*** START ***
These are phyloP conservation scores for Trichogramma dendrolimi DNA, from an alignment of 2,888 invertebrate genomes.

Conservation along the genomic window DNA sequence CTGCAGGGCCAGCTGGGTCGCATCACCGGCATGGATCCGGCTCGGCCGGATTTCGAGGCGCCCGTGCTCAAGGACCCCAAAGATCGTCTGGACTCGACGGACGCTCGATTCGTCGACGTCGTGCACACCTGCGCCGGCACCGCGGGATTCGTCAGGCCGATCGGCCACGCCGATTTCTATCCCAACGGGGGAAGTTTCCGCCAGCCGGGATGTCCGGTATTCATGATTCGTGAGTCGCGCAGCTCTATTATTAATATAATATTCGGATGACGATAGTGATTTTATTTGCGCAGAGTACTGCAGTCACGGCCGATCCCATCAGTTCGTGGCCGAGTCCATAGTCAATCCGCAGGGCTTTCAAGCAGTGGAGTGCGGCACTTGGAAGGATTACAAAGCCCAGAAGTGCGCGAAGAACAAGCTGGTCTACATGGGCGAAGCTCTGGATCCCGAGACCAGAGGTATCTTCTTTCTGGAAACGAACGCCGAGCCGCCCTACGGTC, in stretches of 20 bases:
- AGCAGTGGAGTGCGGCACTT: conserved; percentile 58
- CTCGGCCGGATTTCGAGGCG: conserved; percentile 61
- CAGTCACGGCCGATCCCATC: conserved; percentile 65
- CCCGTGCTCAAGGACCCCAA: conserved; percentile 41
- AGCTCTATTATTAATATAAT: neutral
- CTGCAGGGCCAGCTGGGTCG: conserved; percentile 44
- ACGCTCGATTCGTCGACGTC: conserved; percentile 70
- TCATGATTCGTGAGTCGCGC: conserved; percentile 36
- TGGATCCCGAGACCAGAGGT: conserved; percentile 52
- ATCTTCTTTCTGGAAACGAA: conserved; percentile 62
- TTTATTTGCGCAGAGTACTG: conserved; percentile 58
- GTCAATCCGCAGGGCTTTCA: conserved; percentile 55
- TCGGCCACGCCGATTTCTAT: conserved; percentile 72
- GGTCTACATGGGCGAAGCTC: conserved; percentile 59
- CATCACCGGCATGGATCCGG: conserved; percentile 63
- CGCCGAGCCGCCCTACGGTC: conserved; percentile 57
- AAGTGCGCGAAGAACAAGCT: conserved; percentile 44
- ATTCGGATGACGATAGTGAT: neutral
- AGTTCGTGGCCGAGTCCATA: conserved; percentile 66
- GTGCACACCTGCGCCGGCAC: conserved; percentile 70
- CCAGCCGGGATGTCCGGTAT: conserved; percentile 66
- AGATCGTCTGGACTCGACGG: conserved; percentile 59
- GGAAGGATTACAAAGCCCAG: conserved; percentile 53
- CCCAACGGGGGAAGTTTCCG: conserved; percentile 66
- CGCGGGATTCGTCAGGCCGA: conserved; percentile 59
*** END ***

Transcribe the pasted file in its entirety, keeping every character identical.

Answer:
These are phyloP conservation scores for Trichogramma dendrolimi DNA, from an alignment of 2,888 invertebrate genomes.

Conservation along the genomic window DNA sequence CTGCAGGGCCAGCTGGGTCGCATCACCGGCATGGATCCGGCTCGGCCGGATTTCGAGGCGCCCGTGCTCAAGGACCCCAAAGATCGTCTGGACTCGACGGACGCTCGATTCGTCGACGTCGTGCACACCTGCGCCGGCACCGCGGGATTCGTCAGGCCGATCGGCCACGCCGATTTCTATCCCAACGGGGGAAGTTTCCGCCAGCCGGGATGTCCGGTATTCATGATTCGTGAGTCGCGCAGCTCTATTATTAATATAATATTCGGATGACGATAGTGATTTTATTTGCGCAGAGTACTGCAGTCACGGCCGATCCCATCAGTTCGTGGCCGAGTCCATAGTCAATCCGCAGGGCTTTCAAGCAGTGGAGTGCGGCACTTGGAAGGATTACAAAGCCCAGAAGTGCGCGAAGAACAAGCTGGTCTACATGGGCGAAGCTCTGGATCCCGAGACCAGAGGTATCTTCTTTCTGGAAACGAACGCCGAGCCGCCCTACGGTC, in stretches of 20 bases:
- AGCAGTGGAGTGCGGCACTT: conserved; percentile 58
- CTCGGCCGGATTTCGAGGCG: conserved; percentile 61
- CAGTCACGGCCGATCCCATC: conserved; percentile 65
- CCCGTGCTCAAGGACCCCAA: conserved; percentile 41
- AGCTCTATTATTAATATAAT: neutral
- CTGCAGGGCCAGCTGGGTCG: conserved; percentile 44
- ACGCTCGATTCGTCGACGTC: conserved; percentile 70
- TCATGATTCGTGAGTCGCGC: conserved; percentile 36
- TGGATCCCGAGACCAGAGGT: conserved; percentile 52
- ATCTTCTTTCTGGAAACGAA: conserved; percentile 62
- TTTATTTGCGCAGAGTACTG: conserved; percentile 58
- GTCAATCCGCAGGGCTTTCA: conserved; percentile 55
- TCGGCCACGCCGATTTCTAT: conserved; percentile 72
- GGTCTACATGGGCGAAGCTC: conserved; percentile 59
- CATCACCGGCATGGATCCGG: conserved; percentile 63
- CGCCGAGCCGCCCTACGGTC: conserved; percentile 57
- AAGTGCGCGAAGAACAAGCT: conserved; percentile 44
- ATTCGGATGACGATAGTGAT: neutral
- AGTTCGTGGCCGAGTCCATA: conserved; percentile 66
- GTGCACACCTGCGCCGGCAC: conserved; percentile 70
- CCAGCCGGGATGTCCGGTAT: conserved; percentile 66
- AGATCGTCTGGACTCGACGG: conserved; percentile 59
- GGAAGGATTACAAAGCCCAG: conserved; percentile 53
- CCCAACGGGGGAAGTTTCCG: conserved; percentile 66
- CGCGGGATTCGTCAGGCCGA: conserved; percentile 59